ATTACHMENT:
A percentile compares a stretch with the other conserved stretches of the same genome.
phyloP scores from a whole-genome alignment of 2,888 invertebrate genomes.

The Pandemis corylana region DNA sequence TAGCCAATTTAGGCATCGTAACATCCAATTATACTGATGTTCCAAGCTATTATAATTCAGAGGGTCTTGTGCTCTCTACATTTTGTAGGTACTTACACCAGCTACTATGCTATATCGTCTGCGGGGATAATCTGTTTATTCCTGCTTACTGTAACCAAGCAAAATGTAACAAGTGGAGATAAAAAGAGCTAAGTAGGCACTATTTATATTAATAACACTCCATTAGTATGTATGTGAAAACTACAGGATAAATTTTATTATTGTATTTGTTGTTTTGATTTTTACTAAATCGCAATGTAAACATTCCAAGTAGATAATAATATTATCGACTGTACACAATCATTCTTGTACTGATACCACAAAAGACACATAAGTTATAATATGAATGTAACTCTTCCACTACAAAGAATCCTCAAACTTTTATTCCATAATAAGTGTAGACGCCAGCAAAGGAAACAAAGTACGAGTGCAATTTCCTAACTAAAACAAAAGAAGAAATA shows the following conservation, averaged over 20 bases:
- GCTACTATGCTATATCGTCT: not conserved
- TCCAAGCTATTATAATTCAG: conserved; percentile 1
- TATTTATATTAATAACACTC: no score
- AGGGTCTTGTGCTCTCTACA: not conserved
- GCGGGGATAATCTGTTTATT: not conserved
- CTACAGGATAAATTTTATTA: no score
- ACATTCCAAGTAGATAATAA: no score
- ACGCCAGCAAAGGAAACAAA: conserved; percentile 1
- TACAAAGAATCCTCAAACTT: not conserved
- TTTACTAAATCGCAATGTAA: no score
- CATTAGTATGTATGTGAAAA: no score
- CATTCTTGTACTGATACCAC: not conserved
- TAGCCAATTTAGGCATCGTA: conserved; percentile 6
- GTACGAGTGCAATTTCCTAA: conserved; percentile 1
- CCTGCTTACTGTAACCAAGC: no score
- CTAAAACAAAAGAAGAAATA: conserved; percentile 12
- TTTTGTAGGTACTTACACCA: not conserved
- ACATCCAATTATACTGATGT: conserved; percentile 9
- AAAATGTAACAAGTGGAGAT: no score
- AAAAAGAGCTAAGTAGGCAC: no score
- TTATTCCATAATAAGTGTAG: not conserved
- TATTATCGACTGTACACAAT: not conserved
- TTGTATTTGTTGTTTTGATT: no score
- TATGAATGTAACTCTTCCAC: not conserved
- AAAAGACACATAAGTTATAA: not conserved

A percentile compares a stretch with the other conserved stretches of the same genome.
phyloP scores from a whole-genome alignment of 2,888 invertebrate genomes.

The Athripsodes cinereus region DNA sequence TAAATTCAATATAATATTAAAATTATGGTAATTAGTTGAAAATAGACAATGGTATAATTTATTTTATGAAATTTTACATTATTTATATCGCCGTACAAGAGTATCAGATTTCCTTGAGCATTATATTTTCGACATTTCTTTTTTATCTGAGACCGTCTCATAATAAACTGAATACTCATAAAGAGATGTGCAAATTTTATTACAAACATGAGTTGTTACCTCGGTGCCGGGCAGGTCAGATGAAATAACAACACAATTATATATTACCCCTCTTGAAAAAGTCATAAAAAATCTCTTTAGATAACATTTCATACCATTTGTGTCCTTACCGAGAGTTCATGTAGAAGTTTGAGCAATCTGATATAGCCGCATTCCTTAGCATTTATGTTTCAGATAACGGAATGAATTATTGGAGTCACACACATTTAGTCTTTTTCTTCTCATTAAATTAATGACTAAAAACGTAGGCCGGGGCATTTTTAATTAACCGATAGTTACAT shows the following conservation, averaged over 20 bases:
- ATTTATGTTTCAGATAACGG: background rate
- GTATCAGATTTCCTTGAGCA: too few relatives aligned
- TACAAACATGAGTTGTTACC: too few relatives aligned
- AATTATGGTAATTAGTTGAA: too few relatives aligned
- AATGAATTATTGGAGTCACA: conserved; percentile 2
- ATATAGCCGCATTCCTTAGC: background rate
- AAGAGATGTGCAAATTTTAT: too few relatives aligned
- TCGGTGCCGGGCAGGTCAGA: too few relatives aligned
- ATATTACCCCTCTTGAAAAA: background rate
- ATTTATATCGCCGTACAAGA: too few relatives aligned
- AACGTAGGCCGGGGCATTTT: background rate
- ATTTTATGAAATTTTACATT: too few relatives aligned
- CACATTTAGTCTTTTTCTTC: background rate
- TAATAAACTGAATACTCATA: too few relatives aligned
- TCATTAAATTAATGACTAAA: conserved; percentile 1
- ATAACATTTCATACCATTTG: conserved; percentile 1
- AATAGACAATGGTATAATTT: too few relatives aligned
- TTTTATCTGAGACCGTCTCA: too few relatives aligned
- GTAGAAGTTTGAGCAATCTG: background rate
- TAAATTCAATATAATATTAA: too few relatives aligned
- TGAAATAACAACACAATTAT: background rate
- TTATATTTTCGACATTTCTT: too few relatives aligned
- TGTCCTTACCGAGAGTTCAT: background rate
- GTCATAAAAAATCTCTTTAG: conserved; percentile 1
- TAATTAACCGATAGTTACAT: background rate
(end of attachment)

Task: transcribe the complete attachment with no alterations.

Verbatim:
A percentile compares a stretch with the other conserved stretches of the same genome.
phyloP scores from a whole-genome alignment of 2,888 invertebrate genomes.

The Pandemis corylana region DNA sequence TAGCCAATTTAGGCATCGTAACATCCAATTATACTGATGTTCCAAGCTATTATAATTCAGAGGGTCTTGTGCTCTCTACATTTTGTAGGTACTTACACCAGCTACTATGCTATATCGTCTGCGGGGATAATCTGTTTATTCCTGCTTACTGTAACCAAGCAAAATGTAACAAGTGGAGATAAAAAGAGCTAAGTAGGCACTATTTATATTAATAACACTCCATTAGTATGTATGTGAAAACTACAGGATAAATTTTATTATTGTATTTGTTGTTTTGATTTTTACTAAATCGCAATGTAAACATTCCAAGTAGATAATAATATTATCGACTGTACACAATCATTCTTGTACTGATACCACAAAAGACACATAAGTTATAATATGAATGTAACTCTTCCACTACAAAGAATCCTCAAACTTTTATTCCATAATAAGTGTAGACGCCAGCAAAGGAAACAAAGTACGAGTGCAATTTCCTAACTAAAACAAAAGAAGAAATA shows the following conservation, averaged over 20 bases:
- GCTACTATGCTATATCGTCT: not conserved
- TCCAAGCTATTATAATTCAG: conserved; percentile 1
- TATTTATATTAATAACACTC: no score
- AGGGTCTTGTGCTCTCTACA: not conserved
- GCGGGGATAATCTGTTTATT: not conserved
- CTACAGGATAAATTTTATTA: no score
- ACATTCCAAGTAGATAATAA: no score
- ACGCCAGCAAAGGAAACAAA: conserved; percentile 1
- TACAAAGAATCCTCAAACTT: not conserved
- TTTACTAAATCGCAATGTAA: no score
- CATTAGTATGTATGTGAAAA: no score
- CATTCTTGTACTGATACCAC: not conserved
- TAGCCAATTTAGGCATCGTA: conserved; percentile 6
- GTACGAGTGCAATTTCCTAA: conserved; percentile 1
- CCTGCTTACTGTAACCAAGC: no score
- CTAAAACAAAAGAAGAAATA: conserved; percentile 12
- TTTTGTAGGTACTTACACCA: not conserved
- ACATCCAATTATACTGATGT: conserved; percentile 9
- AAAATGTAACAAGTGGAGAT: no score
- AAAAAGAGCTAAGTAGGCAC: no score
- TTATTCCATAATAAGTGTAG: not conserved
- TATTATCGACTGTACACAAT: not conserved
- TTGTATTTGTTGTTTTGATT: no score
- TATGAATGTAACTCTTCCAC: not conserved
- AAAAGACACATAAGTTATAA: not conserved

A percentile compares a stretch with the other conserved stretches of the same genome.
phyloP scores from a whole-genome alignment of 2,888 invertebrate genomes.

The Athripsodes cinereus region DNA sequence TAAATTCAATATAATATTAAAATTATGGTAATTAGTTGAAAATAGACAATGGTATAATTTATTTTATGAAATTTTACATTATTTATATCGCCGTACAAGAGTATCAGATTTCCTTGAGCATTATATTTTCGACATTTCTTTTTTATCTGAGACCGTCTCATAATAAACTGAATACTCATAAAGAGATGTGCAAATTTTATTACAAACATGAGTTGTTACCTCGGTGCCGGGCAGGTCAGATGAAATAACAACACAATTATATATTACCCCTCTTGAAAAAGTCATAAAAAATCTCTTTAGATAACATTTCATACCATTTGTGTCCTTACCGAGAGTTCATGTAGAAGTTTGAGCAATCTGATATAGCCGCATTCCTTAGCATTTATGTTTCAGATAACGGAATGAATTATTGGAGTCACACACATTTAGTCTTTTTCTTCTCATTAAATTAATGACTAAAAACGTAGGCCGGGGCATTTTTAATTAACCGATAGTTACAT shows the following conservation, averaged over 20 bases:
- ATTTATGTTTCAGATAACGG: background rate
- GTATCAGATTTCCTTGAGCA: too few relatives aligned
- TACAAACATGAGTTGTTACC: too few relatives aligned
- AATTATGGTAATTAGTTGAA: too few relatives aligned
- AATGAATTATTGGAGTCACA: conserved; percentile 2
- ATATAGCCGCATTCCTTAGC: background rate
- AAGAGATGTGCAAATTTTAT: too few relatives aligned
- TCGGTGCCGGGCAGGTCAGA: too few relatives aligned
- ATATTACCCCTCTTGAAAAA: background rate
- ATTTATATCGCCGTACAAGA: too few relatives aligned
- AACGTAGGCCGGGGCATTTT: background rate
- ATTTTATGAAATTTTACATT: too few relatives aligned
- CACATTTAGTCTTTTTCTTC: background rate
- TAATAAACTGAATACTCATA: too few relatives aligned
- TCATTAAATTAATGACTAAA: conserved; percentile 1
- ATAACATTTCATACCATTTG: conserved; percentile 1
- AATAGACAATGGTATAATTT: too few relatives aligned
- TTTTATCTGAGACCGTCTCA: too few relatives aligned
- GTAGAAGTTTGAGCAATCTG: background rate
- TAAATTCAATATAATATTAA: too few relatives aligned
- TGAAATAACAACACAATTAT: background rate
- TTATATTTTCGACATTTCTT: too few relatives aligned
- TGTCCTTACCGAGAGTTCAT: background rate
- GTCATAAAAAATCTCTTTAG: conserved; percentile 1
- TAATTAACCGATAGTTACAT: background rate